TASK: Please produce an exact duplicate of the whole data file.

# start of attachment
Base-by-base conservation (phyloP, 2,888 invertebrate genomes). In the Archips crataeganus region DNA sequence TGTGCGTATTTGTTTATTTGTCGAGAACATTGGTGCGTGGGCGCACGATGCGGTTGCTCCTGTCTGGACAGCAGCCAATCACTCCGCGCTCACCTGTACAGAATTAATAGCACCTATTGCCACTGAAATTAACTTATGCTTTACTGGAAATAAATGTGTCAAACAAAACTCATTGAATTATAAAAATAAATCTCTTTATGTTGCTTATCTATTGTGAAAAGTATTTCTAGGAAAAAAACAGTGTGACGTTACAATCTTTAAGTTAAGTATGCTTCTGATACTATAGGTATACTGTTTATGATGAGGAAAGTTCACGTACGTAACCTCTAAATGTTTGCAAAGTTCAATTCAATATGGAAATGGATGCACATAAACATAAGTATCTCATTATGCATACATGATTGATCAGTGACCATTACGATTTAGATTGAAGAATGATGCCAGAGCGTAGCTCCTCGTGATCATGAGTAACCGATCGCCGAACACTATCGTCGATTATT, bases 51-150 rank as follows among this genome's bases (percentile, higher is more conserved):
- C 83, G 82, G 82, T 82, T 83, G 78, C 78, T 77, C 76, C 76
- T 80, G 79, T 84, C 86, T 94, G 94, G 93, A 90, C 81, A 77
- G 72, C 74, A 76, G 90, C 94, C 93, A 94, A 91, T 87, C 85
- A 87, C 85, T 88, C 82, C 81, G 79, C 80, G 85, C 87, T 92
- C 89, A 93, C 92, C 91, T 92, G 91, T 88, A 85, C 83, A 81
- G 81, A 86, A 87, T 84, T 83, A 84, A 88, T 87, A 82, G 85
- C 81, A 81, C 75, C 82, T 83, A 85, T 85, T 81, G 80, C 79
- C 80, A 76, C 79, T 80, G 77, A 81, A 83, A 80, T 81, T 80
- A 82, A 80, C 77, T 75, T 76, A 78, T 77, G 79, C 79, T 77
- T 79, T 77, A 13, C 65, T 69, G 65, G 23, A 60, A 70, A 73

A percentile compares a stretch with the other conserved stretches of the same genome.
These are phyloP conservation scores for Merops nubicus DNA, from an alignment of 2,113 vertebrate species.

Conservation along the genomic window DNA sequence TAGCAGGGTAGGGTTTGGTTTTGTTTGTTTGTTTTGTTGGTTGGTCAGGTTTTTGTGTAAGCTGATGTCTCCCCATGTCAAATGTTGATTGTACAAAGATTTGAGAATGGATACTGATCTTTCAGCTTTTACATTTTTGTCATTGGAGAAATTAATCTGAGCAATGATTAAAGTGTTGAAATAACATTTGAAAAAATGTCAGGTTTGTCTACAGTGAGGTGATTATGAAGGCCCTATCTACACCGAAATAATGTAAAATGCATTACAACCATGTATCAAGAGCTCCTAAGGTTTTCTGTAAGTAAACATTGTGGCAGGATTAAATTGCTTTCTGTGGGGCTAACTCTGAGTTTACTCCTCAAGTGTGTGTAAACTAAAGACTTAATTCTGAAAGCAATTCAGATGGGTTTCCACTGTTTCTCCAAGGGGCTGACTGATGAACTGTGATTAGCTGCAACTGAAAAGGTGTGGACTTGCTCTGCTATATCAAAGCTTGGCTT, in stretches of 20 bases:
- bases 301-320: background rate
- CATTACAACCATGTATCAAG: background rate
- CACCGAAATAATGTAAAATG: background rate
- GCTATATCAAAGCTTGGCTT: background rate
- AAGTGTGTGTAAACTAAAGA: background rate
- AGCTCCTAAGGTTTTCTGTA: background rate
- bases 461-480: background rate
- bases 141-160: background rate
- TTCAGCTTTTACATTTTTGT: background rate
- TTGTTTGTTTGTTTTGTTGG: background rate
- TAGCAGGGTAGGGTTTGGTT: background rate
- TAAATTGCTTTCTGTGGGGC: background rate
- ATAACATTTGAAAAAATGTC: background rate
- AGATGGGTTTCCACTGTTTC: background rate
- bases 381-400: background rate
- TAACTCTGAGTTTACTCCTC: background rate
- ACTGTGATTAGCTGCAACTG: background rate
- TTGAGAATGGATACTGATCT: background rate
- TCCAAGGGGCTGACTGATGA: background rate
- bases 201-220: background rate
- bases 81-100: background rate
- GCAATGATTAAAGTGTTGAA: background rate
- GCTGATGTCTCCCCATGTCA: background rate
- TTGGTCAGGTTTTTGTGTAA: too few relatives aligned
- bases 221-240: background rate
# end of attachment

Base-by-base conservation (phyloP, 2,888 invertebrate genomes). In the Archips crataeganus region DNA sequence TGTGCGTATTTGTTTATTTGTCGAGAACATTGGTGCGTGGGCGCACGATGCGGTTGCTCCTGTCTGGACAGCAGCCAATCACTCCGCGCTCACCTGTACAGAATTAATAGCACCTATTGCCACTGAAATTAACTTATGCTTTACTGGAAATAAATGTGTCAAACAAAACTCATTGAATTATAAAAATAAATCTCTTTATGTTGCTTATCTATTGTGAAAAGTATTTCTAGGAAAAAAACAGTGTGACGTTACAATCTTTAAGTTAAGTATGCTTCTGATACTATAGGTATACTGTTTATGATGAGGAAAGTTCACGTACGTAACCTCTAAATGTTTGCAAAGTTCAATTCAATATGGAAATGGATGCACATAAACATAAGTATCTCATTATGCATACATGATTGATCAGTGACCATTACGATTTAGATTGAAGAATGATGCCAGAGCGTAGCTCCTCGTGATCATGAGTAACCGATCGCCGAACACTATCGTCGATTATT, bases 51-150 rank as follows among this genome's bases (percentile, higher is more conserved):
- C 83, G 82, G 82, T 82, T 83, G 78, C 78, T 77, C 76, C 76
- T 80, G 79, T 84, C 86, T 94, G 94, G 93, A 90, C 81, A 77
- G 72, C 74, A 76, G 90, C 94, C 93, A 94, A 91, T 87, C 85
- A 87, C 85, T 88, C 82, C 81, G 79, C 80, G 85, C 87, T 92
- C 89, A 93, C 92, C 91, T 92, G 91, T 88, A 85, C 83, A 81
- G 81, A 86, A 87, T 84, T 83, A 84, A 88, T 87, A 82, G 85
- C 81, A 81, C 75, C 82, T 83, A 85, T 85, T 81, G 80, C 79
- C 80, A 76, C 79, T 80, G 77, A 81, A 83, A 80, T 81, T 80
- A 82, A 80, C 77, T 75, T 76, A 78, T 77, G 79, C 79, T 77
- T 79, T 77, A 13, C 65, T 69, G 65, G 23, A 60, A 70, A 73

A percentile compares a stretch with the other conserved stretches of the same genome.
These are phyloP conservation scores for Merops nubicus DNA, from an alignment of 2,113 vertebrate species.

Conservation along the genomic window DNA sequence TAGCAGGGTAGGGTTTGGTTTTGTTTGTTTGTTTTGTTGGTTGGTCAGGTTTTTGTGTAAGCTGATGTCTCCCCATGTCAAATGTTGATTGTACAAAGATTTGAGAATGGATACTGATCTTTCAGCTTTTACATTTTTGTCATTGGAGAAATTAATCTGAGCAATGATTAAAGTGTTGAAATAACATTTGAAAAAATGTCAGGTTTGTCTACAGTGAGGTGATTATGAAGGCCCTATCTACACCGAAATAATGTAAAATGCATTACAACCATGTATCAAGAGCTCCTAAGGTTTTCTGTAAGTAAACATTGTGGCAGGATTAAATTGCTTTCTGTGGGGCTAACTCTGAGTTTACTCCTCAAGTGTGTGTAAACTAAAGACTTAATTCTGAAAGCAATTCAGATGGGTTTCCACTGTTTCTCCAAGGGGCTGACTGATGAACTGTGATTAGCTGCAACTGAAAAGGTGTGGACTTGCTCTGCTATATCAAAGCTTGGCTT, in stretches of 20 bases:
- bases 301-320: background rate
- CATTACAACCATGTATCAAG: background rate
- CACCGAAATAATGTAAAATG: background rate
- GCTATATCAAAGCTTGGCTT: background rate
- AAGTGTGTGTAAACTAAAGA: background rate
- AGCTCCTAAGGTTTTCTGTA: background rate
- bases 461-480: background rate
- bases 141-160: background rate
- TTCAGCTTTTACATTTTTGT: background rate
- TTGTTTGTTTGTTTTGTTGG: background rate
- TAGCAGGGTAGGGTTTGGTT: background rate
- TAAATTGCTTTCTGTGGGGC: background rate
- ATAACATTTGAAAAAATGTC: background rate
- AGATGGGTTTCCACTGTTTC: background rate
- bases 381-400: background rate
- TAACTCTGAGTTTACTCCTC: background rate
- ACTGTGATTAGCTGCAACTG: background rate
- TTGAGAATGGATACTGATCT: background rate
- TCCAAGGGGCTGACTGATGA: background rate
- bases 201-220: background rate
- bases 81-100: background rate
- GCAATGATTAAAGTGTTGAA: background rate
- GCTGATGTCTCCCCATGTCA: background rate
- TTGGTCAGGTTTTTGTGTAA: too few relatives aligned
- bases 221-240: background rate